Harry Page had never even considered working in care. Then he tried it, via the Kickstarter employment scheme. And now he’s hooked.

Harry Page found himself job hunting just as Coronavirus hit the UK.

With many doors closed to him – literally, as businesses had taken a hiatus – he signed up to the Kickstart Scheme which provides Government funding to employers for 16-24 yearolds.

He spotted a general assistant role at Balhousie Antiquary care home in Abroath and applied. “I had never really considered working in care but it was in Arbroath where I live and I thought it would be a satisfying job,” he says.

Realising his potential, the care home’s manager invited him for interview. “Because it was a general assistant position it meant I could try out a couple of different roles in the home. As an admin I had to file away written records. Working in activities helped me get to know the residents,” says Harry, 22.

But he found himself increasingly drawn to being a carer. “I liked the idea I wouldn’t be stuck behind a desk from 9 to 5. A job in care is more active.”

It helped that Harry’s mother works in the sector. “My mum is a carer which helped push me towards a job in care.  When I saw the job posting she told me a bit about what care is like and said I should give it a go.”

Harry, and Balhousie Antiquary, are glad he did.

“What makes me smile is seeing the residents smile and have a laugh. Hearing about stories from their lives is always so interesting. No two days are the same so it’s always nice going to work and seeing the residents and spending some time with them,” says Harry, now a care assistant.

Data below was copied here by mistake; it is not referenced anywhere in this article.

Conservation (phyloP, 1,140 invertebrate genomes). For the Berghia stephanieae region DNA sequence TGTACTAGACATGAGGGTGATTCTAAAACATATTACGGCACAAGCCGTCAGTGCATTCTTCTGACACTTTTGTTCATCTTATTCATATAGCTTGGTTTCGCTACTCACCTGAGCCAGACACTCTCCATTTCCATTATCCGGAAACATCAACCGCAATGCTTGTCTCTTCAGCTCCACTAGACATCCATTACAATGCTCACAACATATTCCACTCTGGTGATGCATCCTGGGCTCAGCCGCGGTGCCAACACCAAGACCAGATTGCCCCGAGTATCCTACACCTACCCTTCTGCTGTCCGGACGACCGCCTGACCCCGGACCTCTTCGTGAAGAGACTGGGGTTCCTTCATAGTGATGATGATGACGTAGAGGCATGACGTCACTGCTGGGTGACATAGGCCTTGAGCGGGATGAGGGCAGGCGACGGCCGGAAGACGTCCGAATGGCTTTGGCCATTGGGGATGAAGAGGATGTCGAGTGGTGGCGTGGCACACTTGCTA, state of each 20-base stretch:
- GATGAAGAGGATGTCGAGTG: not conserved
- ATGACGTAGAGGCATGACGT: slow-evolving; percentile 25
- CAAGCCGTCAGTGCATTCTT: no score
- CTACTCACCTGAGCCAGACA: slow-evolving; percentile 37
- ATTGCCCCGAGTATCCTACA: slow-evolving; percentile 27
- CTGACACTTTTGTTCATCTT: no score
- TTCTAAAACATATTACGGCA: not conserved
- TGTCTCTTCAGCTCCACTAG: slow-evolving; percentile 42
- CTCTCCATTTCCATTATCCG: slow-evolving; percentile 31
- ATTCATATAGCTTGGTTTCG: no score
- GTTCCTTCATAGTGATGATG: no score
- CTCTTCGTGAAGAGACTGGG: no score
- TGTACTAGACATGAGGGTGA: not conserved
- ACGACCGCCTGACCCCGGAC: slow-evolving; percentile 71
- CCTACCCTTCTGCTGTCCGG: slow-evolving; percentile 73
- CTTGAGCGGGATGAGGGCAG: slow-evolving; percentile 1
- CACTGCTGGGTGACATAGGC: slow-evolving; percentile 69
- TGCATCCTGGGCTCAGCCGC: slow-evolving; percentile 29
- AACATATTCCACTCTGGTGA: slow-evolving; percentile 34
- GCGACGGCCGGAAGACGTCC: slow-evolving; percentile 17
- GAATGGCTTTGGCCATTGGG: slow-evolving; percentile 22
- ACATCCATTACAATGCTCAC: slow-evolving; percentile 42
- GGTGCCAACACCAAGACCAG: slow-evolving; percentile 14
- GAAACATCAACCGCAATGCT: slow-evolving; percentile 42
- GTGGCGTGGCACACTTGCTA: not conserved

“The best thing about the job for me is how satisfying it is. Some days can be a challenge but it’s great that I can make a little difference for the residents. That is such a good feeling.”

And the challenges? Having to care during a pandemic, says Harry, one of many ‘Everyday Heroes’ who have worked hard to keep Balhousie residents safe and stimulated during lockdowns. “The most challenging has to be Covid as the residents are vulnerable towards it. Having to keep them self-isolated can be difficult when they are used to sitting in the lounge and chatting to others.”

Another hurdle for him was the completely new environment. “This is my first job and I came straight out of college, where I studied social science. I was nervous coming to this new environment. However, my co-workers are great and very easy to get on with. It did not take long to feel like I fit in because of how welcoming everyone in Antiquary has been.”

As to the future, Harry says he wants to stay in care “as it is so rewarding.” Progression can be rapid and rewarding in the private sector, and particularly at Balhousie, which helps with training, sabbaticals, qualifications and degrees. “I know that a carer can progress on to being a senior or even a nurse should they choose to work towards it,” says Harry.

Cheryl Roy, Home Manager at Balhousie Antiquary, says simply: “Seeing Harry interacting with the residents is proof that he made the right choice.”

Interested in joining Harry as a Balhousie Everyday Hero? Browse vacancies across Balhousie Care Group’s 26 homes in six regions here.